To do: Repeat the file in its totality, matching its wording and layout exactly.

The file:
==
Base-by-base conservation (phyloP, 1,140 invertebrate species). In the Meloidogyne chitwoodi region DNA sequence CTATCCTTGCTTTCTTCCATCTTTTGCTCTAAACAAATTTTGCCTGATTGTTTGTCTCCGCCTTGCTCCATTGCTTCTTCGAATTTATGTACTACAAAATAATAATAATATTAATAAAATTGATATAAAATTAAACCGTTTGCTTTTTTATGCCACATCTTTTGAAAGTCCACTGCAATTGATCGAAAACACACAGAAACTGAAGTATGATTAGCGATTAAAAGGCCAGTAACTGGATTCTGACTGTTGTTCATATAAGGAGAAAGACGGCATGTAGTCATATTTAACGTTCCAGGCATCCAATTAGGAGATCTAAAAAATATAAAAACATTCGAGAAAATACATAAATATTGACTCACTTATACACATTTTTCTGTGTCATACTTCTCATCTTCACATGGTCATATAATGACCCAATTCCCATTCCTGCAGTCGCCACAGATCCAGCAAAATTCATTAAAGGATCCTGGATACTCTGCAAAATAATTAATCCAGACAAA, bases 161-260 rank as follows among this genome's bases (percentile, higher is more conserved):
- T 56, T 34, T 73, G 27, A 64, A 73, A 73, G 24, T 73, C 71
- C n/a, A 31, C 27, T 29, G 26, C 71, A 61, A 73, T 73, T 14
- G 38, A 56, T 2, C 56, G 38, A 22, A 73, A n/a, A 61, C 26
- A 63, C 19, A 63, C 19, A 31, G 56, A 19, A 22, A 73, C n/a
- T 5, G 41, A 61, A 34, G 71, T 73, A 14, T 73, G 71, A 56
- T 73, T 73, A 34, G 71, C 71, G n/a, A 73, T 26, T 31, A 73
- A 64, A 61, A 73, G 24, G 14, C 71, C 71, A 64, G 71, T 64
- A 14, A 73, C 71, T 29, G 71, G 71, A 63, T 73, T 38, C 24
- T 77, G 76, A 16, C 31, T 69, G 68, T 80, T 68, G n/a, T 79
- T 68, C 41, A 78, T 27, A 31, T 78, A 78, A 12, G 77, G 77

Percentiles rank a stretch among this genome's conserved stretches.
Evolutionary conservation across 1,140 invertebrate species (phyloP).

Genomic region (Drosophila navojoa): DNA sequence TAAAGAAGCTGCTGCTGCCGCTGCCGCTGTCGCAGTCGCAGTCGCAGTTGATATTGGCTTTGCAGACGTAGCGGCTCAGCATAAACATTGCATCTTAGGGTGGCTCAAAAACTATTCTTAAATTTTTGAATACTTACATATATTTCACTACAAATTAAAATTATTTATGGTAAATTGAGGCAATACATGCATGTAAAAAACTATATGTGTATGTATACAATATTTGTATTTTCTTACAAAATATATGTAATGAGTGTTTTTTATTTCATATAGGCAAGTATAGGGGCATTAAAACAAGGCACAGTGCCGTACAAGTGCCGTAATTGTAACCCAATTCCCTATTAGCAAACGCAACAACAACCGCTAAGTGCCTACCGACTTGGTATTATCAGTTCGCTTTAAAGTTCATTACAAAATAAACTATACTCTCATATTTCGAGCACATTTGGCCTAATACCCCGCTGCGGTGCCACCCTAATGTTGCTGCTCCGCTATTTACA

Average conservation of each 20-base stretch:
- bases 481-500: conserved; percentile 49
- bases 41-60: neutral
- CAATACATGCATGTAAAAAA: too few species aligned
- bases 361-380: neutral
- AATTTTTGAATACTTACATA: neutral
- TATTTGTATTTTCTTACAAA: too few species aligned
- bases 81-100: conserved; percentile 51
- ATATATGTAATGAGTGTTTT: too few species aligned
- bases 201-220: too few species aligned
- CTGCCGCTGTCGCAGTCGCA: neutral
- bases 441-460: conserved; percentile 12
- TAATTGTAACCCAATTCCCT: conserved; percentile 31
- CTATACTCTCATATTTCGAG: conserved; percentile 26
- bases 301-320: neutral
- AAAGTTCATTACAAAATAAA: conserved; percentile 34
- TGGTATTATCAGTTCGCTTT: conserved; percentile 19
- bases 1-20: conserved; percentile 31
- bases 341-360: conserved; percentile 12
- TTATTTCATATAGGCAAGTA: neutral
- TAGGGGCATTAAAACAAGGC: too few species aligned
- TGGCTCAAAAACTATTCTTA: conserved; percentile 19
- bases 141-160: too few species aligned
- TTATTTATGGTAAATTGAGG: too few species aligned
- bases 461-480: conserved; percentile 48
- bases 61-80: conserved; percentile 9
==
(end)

Base-by-base conservation (phyloP, 1,140 invertebrate species). In the Meloidogyne chitwoodi region DNA sequence CTATCCTTGCTTTCTTCCATCTTTTGCTCTAAACAAATTTTGCCTGATTGTTTGTCTCCGCCTTGCTCCATTGCTTCTTCGAATTTATGTACTACAAAATAATAATAATATTAATAAAATTGATATAAAATTAAACCGTTTGCTTTTTTATGCCACATCTTTTGAAAGTCCACTGCAATTGATCGAAAACACACAGAAACTGAAGTATGATTAGCGATTAAAAGGCCAGTAACTGGATTCTGACTGTTGTTCATATAAGGAGAAAGACGGCATGTAGTCATATTTAACGTTCCAGGCATCCAATTAGGAGATCTAAAAAATATAAAAACATTCGAGAAAATACATAAATATTGACTCACTTATACACATTTTTCTGTGTCATACTTCTCATCTTCACATGGTCATATAATGACCCAATTCCCATTCCTGCAGTCGCCACAGATCCAGCAAAATTCATTAAAGGATCCTGGATACTCTGCAAAATAATTAATCCAGACAAA, bases 161-260 rank as follows among this genome's bases (percentile, higher is more conserved):
- T 56, T 34, T 73, G 27, A 64, A 73, A 73, G 24, T 73, C 71
- C n/a, A 31, C 27, T 29, G 26, C 71, A 61, A 73, T 73, T 14
- G 38, A 56, T 2, C 56, G 38, A 22, A 73, A n/a, A 61, C 26
- A 63, C 19, A 63, C 19, A 31, G 56, A 19, A 22, A 73, C n/a
- T 5, G 41, A 61, A 34, G 71, T 73, A 14, T 73, G 71, A 56
- T 73, T 73, A 34, G 71, C 71, G n/a, A 73, T 26, T 31, A 73
- A 64, A 61, A 73, G 24, G 14, C 71, C 71, A 64, G 71, T 64
- A 14, A 73, C 71, T 29, G 71, G 71, A 63, T 73, T 38, C 24
- T 77, G 76, A 16, C 31, T 69, G 68, T 80, T 68, G n/a, T 79
- T 68, C 41, A 78, T 27, A 31, T 78, A 78, A 12, G 77, G 77

Percentiles rank a stretch among this genome's conserved stretches.
Evolutionary conservation across 1,140 invertebrate species (phyloP).

Genomic region (Drosophila navojoa): DNA sequence TAAAGAAGCTGCTGCTGCCGCTGCCGCTGTCGCAGTCGCAGTCGCAGTTGATATTGGCTTTGCAGACGTAGCGGCTCAGCATAAACATTGCATCTTAGGGTGGCTCAAAAACTATTCTTAAATTTTTGAATACTTACATATATTTCACTACAAATTAAAATTATTTATGGTAAATTGAGGCAATACATGCATGTAAAAAACTATATGTGTATGTATACAATATTTGTATTTTCTTACAAAATATATGTAATGAGTGTTTTTTATTTCATATAGGCAAGTATAGGGGCATTAAAACAAGGCACAGTGCCGTACAAGTGCCGTAATTGTAACCCAATTCCCTATTAGCAAACGCAACAACAACCGCTAAGTGCCTACCGACTTGGTATTATCAGTTCGCTTTAAAGTTCATTACAAAATAAACTATACTCTCATATTTCGAGCACATTTGGCCTAATACCCCGCTGCGGTGCCACCCTAATGTTGCTGCTCCGCTATTTACA

Average conservation of each 20-base stretch:
- bases 481-500: conserved; percentile 49
- bases 41-60: neutral
- CAATACATGCATGTAAAAAA: too few species aligned
- bases 361-380: neutral
- AATTTTTGAATACTTACATA: neutral
- TATTTGTATTTTCTTACAAA: too few species aligned
- bases 81-100: conserved; percentile 51
- ATATATGTAATGAGTGTTTT: too few species aligned
- bases 201-220: too few species aligned
- CTGCCGCTGTCGCAGTCGCA: neutral
- bases 441-460: conserved; percentile 12
- TAATTGTAACCCAATTCCCT: conserved; percentile 31
- CTATACTCTCATATTTCGAG: conserved; percentile 26
- bases 301-320: neutral
- AAAGTTCATTACAAAATAAA: conserved; percentile 34
- TGGTATTATCAGTTCGCTTT: conserved; percentile 19
- bases 1-20: conserved; percentile 31
- bases 341-360: conserved; percentile 12
- TTATTTCATATAGGCAAGTA: neutral
- TAGGGGCATTAAAACAAGGC: too few species aligned
- TGGCTCAAAAACTATTCTTA: conserved; percentile 19
- bases 141-160: too few species aligned
- TTATTTATGGTAAATTGAGG: too few species aligned
- bases 461-480: conserved; percentile 48
- bases 61-80: conserved; percentile 9